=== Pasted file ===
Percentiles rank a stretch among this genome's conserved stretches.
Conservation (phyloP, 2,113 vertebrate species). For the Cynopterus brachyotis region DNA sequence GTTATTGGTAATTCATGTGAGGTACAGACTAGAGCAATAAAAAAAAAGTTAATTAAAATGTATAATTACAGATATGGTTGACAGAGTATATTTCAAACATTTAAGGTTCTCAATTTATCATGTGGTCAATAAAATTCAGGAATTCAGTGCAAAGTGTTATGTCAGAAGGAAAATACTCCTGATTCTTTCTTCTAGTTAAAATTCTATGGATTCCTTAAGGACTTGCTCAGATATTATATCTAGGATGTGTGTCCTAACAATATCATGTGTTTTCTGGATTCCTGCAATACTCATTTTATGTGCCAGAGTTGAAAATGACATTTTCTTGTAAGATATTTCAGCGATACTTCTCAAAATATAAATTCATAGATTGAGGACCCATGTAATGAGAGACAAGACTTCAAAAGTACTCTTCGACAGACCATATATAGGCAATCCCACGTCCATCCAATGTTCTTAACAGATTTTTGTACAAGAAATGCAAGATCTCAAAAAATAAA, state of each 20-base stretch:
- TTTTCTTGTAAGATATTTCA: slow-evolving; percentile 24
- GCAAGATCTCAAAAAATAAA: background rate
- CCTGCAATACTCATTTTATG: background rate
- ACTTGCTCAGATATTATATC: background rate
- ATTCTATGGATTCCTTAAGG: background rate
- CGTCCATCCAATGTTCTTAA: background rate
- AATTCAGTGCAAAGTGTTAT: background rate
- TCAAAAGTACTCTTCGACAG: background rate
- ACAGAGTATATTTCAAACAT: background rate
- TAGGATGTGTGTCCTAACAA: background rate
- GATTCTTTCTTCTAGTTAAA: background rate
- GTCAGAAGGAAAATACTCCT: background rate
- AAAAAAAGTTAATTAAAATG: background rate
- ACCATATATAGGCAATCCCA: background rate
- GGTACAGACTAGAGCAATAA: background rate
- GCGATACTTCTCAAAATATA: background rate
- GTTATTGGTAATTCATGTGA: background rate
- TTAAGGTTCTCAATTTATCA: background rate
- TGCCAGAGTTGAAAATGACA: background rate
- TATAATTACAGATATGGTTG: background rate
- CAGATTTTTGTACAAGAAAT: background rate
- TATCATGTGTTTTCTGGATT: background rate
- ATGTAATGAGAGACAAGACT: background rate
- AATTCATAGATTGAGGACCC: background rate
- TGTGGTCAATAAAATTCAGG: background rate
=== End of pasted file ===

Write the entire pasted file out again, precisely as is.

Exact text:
Percentiles rank a stretch among this genome's conserved stretches.
Conservation (phyloP, 2,113 vertebrate species). For the Cynopterus brachyotis region DNA sequence GTTATTGGTAATTCATGTGAGGTACAGACTAGAGCAATAAAAAAAAAGTTAATTAAAATGTATAATTACAGATATGGTTGACAGAGTATATTTCAAACATTTAAGGTTCTCAATTTATCATGTGGTCAATAAAATTCAGGAATTCAGTGCAAAGTGTTATGTCAGAAGGAAAATACTCCTGATTCTTTCTTCTAGTTAAAATTCTATGGATTCCTTAAGGACTTGCTCAGATATTATATCTAGGATGTGTGTCCTAACAATATCATGTGTTTTCTGGATTCCTGCAATACTCATTTTATGTGCCAGAGTTGAAAATGACATTTTCTTGTAAGATATTTCAGCGATACTTCTCAAAATATAAATTCATAGATTGAGGACCCATGTAATGAGAGACAAGACTTCAAAAGTACTCTTCGACAGACCATATATAGGCAATCCCACGTCCATCCAATGTTCTTAACAGATTTTTGTACAAGAAATGCAAGATCTCAAAAAATAAA, state of each 20-base stretch:
- TTTTCTTGTAAGATATTTCA: slow-evolving; percentile 24
- GCAAGATCTCAAAAAATAAA: background rate
- CCTGCAATACTCATTTTATG: background rate
- ACTTGCTCAGATATTATATC: background rate
- ATTCTATGGATTCCTTAAGG: background rate
- CGTCCATCCAATGTTCTTAA: background rate
- AATTCAGTGCAAAGTGTTAT: background rate
- TCAAAAGTACTCTTCGACAG: background rate
- ACAGAGTATATTTCAAACAT: background rate
- TAGGATGTGTGTCCTAACAA: background rate
- GATTCTTTCTTCTAGTTAAA: background rate
- GTCAGAAGGAAAATACTCCT: background rate
- AAAAAAAGTTAATTAAAATG: background rate
- ACCATATATAGGCAATCCCA: background rate
- GGTACAGACTAGAGCAATAA: background rate
- GCGATACTTCTCAAAATATA: background rate
- GTTATTGGTAATTCATGTGA: background rate
- TTAAGGTTCTCAATTTATCA: background rate
- TGCCAGAGTTGAAAATGACA: background rate
- TATAATTACAGATATGGTTG: background rate
- CAGATTTTTGTACAAGAAAT: background rate
- TATCATGTGTTTTCTGGATT: background rate
- ATGTAATGAGAGACAAGACT: background rate
- AATTCATAGATTGAGGACCC: background rate
- TGTGGTCAATAAAATTCAGG: background rate